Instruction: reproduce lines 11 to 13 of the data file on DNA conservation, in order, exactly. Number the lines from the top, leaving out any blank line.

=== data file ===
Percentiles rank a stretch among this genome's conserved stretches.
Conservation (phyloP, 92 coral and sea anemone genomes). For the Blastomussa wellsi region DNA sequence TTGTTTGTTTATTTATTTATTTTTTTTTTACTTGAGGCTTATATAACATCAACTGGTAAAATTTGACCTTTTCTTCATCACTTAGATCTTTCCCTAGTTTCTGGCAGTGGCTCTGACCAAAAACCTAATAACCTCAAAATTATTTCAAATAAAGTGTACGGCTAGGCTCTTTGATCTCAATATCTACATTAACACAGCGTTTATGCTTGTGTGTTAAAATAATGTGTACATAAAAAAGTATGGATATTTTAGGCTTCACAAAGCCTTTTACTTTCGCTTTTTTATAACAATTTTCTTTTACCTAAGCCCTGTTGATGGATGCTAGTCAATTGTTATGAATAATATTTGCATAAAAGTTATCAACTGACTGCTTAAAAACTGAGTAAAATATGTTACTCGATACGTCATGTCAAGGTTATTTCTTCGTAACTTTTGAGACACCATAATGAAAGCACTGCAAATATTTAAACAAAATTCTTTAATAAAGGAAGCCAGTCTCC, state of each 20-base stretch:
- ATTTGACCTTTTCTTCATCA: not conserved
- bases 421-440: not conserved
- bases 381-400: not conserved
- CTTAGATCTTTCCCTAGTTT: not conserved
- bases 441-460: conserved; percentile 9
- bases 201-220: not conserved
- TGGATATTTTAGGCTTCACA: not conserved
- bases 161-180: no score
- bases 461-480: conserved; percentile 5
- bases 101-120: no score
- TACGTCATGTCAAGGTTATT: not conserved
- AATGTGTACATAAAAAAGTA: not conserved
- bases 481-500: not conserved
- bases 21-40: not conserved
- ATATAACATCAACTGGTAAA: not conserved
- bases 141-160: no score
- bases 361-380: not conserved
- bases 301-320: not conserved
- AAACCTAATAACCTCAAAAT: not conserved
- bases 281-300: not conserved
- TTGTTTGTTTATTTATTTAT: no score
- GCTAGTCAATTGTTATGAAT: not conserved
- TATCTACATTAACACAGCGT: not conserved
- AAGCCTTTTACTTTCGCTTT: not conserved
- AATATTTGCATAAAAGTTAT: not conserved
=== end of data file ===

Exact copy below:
- bases 461-480: conserved; percentile 5
- bases 101-120: no score
- TACGTCATGTCAAGGTTATT: not conserved